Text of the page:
Here we talk about the chronological history of interior design and it is part 1 of the same blog. Understanding a subject is very important in a student’s life because the more knowledge you earn, the more you know, which will help you succeed in the future.
Stone Age 6000 to 2000 BC
The first signs of a trend towards interior design were noticed in prehistoric dwellings that were marked by plants and animals. These dwellings were made of clay, animal skins, and sticks.
The Neolithic period in Europe from 2000 to 1700 BC
This period shows the first handcrafted pottery for practical and decorative purposes. The rise of the royal families for the first time saw people living in structures alongside mud huts. The new structures were marked by murals depicting their history and beliefs. And they had basic furnishings and decorative objects like vases and sculptures – which were seen for the first time.
The Greek Empire 1200 to 31 BC
The Greek Empire
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There were advances in civilization and lifestyles that saw citizens decorate their homes in their own unique way for the first time, while rich Greeks owned furniture inlaid with ornate ivory and silver details. Iconic columns and pillars were major motifs during this era as the Greeks established standard rules and procedures for the construction of buildings.
The Roman Empire 753 BC to AD 480
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The Roman Empire was an era of austerity when monarchs would not be able to showcase their wealth simply through their homes. The Romans decorated their homes with murals and mosaics, and the furniture featured claw feet.
The Dark Ages 900 to 1500
The Dark Ages saw a lack of interest in interior design as people opted for simple chipboard walls, minimal furnishings, and stone floors.
Byzantine Empire 500 to 1500
During this era, massive domes and Balinese motifs took center stage.
The Renaissance 1400 to 1600
The beauty of the interior was a key feature of the Renaissance, with the monumental furniture and art of vivid colors and luxurious furnishings such as silk and velvet as well as marble surfaces. And since carpets were very expensive and prized even for the richest patrons, they were used as wall art if available.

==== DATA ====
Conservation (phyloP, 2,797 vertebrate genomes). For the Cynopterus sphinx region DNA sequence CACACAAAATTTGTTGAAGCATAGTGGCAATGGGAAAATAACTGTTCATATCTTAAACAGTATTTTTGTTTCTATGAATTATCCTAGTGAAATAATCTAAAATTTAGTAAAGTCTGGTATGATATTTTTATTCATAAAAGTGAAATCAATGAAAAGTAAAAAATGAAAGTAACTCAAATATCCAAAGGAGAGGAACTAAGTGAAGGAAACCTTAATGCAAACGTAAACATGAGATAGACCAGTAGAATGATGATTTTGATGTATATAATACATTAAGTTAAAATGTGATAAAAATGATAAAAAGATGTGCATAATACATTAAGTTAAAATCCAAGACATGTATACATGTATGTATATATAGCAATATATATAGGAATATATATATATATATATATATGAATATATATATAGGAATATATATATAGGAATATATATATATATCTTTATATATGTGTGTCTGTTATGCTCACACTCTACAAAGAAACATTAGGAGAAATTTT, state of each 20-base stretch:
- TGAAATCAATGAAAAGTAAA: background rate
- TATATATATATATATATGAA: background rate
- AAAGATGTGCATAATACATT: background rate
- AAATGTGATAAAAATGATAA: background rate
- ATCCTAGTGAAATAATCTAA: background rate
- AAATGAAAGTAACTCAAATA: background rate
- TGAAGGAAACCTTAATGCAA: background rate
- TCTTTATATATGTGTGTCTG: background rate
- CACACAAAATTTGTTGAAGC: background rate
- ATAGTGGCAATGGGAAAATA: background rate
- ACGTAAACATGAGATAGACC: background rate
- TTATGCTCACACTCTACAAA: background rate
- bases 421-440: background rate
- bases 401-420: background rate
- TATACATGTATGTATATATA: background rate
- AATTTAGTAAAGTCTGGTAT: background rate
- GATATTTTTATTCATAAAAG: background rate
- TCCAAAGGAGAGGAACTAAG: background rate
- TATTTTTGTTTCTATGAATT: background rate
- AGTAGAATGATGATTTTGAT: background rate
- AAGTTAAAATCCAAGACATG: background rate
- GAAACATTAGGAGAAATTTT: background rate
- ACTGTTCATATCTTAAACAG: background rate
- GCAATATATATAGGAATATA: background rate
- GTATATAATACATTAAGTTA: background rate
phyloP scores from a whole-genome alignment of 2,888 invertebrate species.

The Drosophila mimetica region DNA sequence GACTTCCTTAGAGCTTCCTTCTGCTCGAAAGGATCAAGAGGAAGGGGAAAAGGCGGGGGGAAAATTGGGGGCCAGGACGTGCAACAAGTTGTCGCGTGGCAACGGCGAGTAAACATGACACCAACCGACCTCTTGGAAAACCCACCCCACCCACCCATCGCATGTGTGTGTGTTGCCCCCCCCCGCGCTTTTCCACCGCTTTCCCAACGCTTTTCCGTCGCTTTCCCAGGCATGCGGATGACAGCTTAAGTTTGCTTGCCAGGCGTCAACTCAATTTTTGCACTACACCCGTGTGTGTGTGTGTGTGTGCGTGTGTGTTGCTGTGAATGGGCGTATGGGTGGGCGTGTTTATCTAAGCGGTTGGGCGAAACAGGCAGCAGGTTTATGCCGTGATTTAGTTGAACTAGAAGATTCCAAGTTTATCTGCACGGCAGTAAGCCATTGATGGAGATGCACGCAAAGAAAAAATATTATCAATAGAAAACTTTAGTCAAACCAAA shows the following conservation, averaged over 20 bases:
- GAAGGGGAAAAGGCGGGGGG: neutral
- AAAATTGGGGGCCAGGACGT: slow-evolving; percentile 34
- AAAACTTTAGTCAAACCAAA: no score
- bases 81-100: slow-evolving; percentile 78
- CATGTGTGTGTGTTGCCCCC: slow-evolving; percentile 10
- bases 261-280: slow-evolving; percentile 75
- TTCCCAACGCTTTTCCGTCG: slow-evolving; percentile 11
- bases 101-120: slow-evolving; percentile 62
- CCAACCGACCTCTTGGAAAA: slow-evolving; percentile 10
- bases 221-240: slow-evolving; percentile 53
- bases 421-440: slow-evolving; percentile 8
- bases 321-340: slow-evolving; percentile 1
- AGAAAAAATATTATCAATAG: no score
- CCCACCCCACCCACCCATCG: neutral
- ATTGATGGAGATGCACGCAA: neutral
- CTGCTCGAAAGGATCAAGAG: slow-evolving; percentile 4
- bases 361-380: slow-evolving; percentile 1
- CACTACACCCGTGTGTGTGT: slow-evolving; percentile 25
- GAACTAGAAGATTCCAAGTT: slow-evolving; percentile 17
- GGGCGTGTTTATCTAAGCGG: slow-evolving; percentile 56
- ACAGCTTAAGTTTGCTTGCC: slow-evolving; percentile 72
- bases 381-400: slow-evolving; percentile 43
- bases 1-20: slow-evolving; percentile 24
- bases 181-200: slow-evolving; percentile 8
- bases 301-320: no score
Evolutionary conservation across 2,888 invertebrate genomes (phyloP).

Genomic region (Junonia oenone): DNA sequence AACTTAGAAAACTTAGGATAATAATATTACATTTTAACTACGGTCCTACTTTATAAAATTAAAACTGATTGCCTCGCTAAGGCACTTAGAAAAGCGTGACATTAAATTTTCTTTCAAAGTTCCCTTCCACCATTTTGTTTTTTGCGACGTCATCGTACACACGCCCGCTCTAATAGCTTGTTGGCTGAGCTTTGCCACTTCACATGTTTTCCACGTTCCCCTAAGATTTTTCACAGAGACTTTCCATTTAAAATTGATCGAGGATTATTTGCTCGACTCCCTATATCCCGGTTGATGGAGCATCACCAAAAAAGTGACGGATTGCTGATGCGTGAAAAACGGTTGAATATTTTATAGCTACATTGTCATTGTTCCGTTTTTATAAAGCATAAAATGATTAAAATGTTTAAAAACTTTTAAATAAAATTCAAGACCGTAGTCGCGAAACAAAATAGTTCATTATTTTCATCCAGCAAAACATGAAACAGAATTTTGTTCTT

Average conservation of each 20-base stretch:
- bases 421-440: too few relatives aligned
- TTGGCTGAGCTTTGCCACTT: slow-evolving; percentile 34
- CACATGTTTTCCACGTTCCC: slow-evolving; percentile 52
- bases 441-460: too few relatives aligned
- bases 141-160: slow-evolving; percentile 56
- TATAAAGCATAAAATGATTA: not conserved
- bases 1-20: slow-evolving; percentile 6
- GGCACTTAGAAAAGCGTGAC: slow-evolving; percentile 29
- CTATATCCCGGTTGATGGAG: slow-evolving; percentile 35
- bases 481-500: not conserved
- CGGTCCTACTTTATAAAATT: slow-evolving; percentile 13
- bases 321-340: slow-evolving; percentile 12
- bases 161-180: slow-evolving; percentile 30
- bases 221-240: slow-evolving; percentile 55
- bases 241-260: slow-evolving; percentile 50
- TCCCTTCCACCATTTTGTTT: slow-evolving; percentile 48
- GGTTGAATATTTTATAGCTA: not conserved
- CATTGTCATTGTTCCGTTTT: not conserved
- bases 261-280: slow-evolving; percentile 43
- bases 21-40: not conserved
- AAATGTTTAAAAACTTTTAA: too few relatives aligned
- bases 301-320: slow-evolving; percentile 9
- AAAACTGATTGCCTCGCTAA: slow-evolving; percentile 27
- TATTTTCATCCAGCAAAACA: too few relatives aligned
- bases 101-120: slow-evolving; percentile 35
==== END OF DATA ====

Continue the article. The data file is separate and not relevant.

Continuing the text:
Gothic 1140 to 1400
Gothic in response to the Dark Ages, decorative motifs and bold colors once again distinguished interior design with prominent inclusion. Two of the defining features of the era that have been carried over to the present day are the abundance of windows in order to make homes brighter as well as the wide wiper layout.
Baroque 1590 to 1725
Baroque featured ostentatious and rich artistic elements designed to recipe for lavish interiors featuring stained glass, twisting columns, stained marble, painted ceilings, gilded mirrors, and massive chandeliers.
The traditional era from 1700 to today
Once more formal, the traditional interior remains to this day. Traditional interior design is a broad term that highlights various design patterns and movements that do not adhere to a single, closed direction or spirit.
The traditional design celebrates the famous and rich past history by comparing it with modern elements for an elegant course on beautiful design while highlighting the 18th and 18th centuries of European decor. It’s a timeless design style that exudes an effortless glamor and comfort and is a very cool trend for fans of antiques, classic art, symmetry, and art rich in history.
An extremely elegant and detailed design system inspired by botanical shades, the Rococo interior design system features unique elements such as a tortoiseshell and pearl embellishment as well as Asian ceramics.
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